DN Staff

April 8, 1996

1 Min Read
Use foam-in-place gasketing system to save money

Despite their inherent disadvantages, including added expense due to waste, labor-intensive installation, and inconsistent quality, manufacturers have traditionally used die-cut or foam-tape gaskets for such applications as waterproof seals surrounding automotive tail lights and hermetic seals enclosing electrical equipment. Nordson Corp. has sidestepped these difficulties with the development of equipment that produces closed-cell foam gaskets from a wide range of pumpable sealants and caulks.

The equipment mixes the gasketing material with an inert gas that expands during dispensing, forming a resilient, reusable foam gasket. Nordson refers to this process as foam-in-place gasketing, or FIP.

Foam-in-place systems are more economical than conventional gasketing methods and provide more consistent quality and higher production rates. FIP can be used on existing assemblies to replace die-cut or tape-type gaskets, or in assemblies designed specifically for this gasketing method. It can provide a low-pressure air and water seal as well as protection from the environment.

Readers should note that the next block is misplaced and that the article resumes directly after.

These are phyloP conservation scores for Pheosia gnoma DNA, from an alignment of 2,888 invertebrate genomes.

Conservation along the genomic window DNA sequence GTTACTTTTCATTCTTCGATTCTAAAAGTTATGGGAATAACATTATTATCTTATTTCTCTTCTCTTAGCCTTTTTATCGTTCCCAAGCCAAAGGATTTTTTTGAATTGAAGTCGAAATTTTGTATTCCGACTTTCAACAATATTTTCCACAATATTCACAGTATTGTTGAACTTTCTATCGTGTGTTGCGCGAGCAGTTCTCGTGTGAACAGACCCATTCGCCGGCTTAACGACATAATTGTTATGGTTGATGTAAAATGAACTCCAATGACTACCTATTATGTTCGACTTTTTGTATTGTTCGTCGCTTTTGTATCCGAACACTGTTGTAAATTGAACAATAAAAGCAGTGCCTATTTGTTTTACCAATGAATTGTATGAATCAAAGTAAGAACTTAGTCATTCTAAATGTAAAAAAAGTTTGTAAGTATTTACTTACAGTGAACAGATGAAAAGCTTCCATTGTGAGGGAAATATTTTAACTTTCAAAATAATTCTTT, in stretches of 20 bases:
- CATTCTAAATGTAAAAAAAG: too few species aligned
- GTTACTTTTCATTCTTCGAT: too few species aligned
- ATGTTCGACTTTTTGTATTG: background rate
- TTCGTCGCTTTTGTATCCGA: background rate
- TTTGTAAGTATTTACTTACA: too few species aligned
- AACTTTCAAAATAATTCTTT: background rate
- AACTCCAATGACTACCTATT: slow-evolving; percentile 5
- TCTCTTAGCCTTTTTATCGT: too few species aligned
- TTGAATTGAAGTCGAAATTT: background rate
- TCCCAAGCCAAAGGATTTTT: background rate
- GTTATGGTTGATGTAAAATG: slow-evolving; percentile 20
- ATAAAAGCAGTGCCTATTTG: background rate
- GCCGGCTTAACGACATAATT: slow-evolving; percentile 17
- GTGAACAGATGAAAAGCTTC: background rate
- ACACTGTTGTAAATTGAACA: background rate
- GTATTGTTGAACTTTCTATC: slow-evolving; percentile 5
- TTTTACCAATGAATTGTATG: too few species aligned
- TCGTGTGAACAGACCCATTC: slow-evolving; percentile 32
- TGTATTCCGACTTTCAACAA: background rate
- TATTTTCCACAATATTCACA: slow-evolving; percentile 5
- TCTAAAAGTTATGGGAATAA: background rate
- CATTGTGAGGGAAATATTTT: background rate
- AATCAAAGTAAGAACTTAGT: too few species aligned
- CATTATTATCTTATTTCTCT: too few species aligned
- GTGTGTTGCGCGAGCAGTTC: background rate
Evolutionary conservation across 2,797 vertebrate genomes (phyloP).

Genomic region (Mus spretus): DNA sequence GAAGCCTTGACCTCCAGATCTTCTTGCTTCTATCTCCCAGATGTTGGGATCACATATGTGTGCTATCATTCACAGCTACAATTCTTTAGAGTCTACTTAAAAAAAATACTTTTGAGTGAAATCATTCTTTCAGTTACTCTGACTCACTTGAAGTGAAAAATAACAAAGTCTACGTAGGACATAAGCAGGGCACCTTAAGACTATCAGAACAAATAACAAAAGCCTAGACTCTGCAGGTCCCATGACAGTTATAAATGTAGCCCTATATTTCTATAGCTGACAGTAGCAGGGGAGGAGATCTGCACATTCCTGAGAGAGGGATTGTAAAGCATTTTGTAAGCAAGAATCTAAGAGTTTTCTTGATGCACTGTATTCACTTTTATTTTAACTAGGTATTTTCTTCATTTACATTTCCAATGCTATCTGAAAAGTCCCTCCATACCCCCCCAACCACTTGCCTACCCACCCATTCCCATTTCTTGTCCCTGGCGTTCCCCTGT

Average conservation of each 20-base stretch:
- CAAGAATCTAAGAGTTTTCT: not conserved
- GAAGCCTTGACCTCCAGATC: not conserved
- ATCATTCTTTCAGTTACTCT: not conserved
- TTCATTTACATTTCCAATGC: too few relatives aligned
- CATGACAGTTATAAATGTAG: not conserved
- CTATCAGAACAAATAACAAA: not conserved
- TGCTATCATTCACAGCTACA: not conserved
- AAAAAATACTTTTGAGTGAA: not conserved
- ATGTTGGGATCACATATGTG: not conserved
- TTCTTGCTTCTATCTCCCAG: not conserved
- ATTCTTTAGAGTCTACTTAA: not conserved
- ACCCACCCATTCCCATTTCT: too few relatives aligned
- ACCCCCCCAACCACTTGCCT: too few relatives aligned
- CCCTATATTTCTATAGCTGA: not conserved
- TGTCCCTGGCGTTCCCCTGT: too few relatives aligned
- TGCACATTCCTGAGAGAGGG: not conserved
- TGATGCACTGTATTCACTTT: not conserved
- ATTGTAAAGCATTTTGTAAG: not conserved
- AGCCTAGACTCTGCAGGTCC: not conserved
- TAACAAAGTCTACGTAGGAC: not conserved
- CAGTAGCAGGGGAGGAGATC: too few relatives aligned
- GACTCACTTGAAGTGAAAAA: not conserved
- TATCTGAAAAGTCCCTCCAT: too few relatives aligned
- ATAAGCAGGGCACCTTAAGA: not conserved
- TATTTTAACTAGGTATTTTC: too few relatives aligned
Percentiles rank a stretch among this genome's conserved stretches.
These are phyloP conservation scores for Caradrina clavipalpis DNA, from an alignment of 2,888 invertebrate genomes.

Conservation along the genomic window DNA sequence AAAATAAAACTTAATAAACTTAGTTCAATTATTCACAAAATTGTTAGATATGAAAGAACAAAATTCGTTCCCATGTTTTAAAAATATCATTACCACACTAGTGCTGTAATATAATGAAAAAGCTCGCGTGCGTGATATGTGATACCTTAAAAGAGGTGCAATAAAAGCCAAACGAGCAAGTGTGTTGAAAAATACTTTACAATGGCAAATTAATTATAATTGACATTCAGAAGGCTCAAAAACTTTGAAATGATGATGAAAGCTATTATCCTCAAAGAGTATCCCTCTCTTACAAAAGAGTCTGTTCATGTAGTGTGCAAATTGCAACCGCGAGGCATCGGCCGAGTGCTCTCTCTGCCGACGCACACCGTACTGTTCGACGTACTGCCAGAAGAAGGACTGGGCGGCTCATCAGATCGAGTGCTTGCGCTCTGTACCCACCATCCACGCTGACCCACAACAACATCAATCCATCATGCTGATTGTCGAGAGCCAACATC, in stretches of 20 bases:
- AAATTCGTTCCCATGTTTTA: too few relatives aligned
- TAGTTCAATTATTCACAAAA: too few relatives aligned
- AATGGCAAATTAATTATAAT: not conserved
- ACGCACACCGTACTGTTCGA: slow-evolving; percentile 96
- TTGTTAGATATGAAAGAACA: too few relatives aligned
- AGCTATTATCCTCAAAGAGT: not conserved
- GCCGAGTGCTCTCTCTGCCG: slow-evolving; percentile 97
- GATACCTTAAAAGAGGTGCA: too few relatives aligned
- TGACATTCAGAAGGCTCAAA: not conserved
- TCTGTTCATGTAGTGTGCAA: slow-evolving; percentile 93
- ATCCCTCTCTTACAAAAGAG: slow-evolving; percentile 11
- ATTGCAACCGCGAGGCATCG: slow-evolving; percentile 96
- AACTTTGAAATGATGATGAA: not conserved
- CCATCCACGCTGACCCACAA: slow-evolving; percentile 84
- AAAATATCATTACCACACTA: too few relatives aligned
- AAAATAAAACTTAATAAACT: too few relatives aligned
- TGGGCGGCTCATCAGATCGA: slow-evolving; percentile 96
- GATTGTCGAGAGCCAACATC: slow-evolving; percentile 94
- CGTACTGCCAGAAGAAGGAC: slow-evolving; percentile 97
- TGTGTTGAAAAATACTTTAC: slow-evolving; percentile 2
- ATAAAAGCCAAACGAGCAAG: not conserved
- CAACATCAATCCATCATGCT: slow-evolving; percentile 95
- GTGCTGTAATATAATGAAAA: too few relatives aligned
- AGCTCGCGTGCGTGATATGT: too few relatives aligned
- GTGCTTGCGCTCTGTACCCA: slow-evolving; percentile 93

The typical FIP system consists of an air-over-hydraulic piston pump configured to pump material from either a 5-gallon pail or a 55-gallon drum, a metering/mixing unit, a dispense head, and flexible hoses to connect the various components. The system can be engineered to operate at ambient or at elevated temperatures, depending on material characteristics.

The most cost-effective material for a gasketing application is one that meets, but does not exceed, performance needs. For example, a non-serviceable assembly at room temperature would not require an RTV. A hot melt material would suffice, at about half the cost.

To speak with a Nordson Corp. applications engineer, call (216) 988-9411.

Sign up for the Design News Daily newsletter.

You May Also Like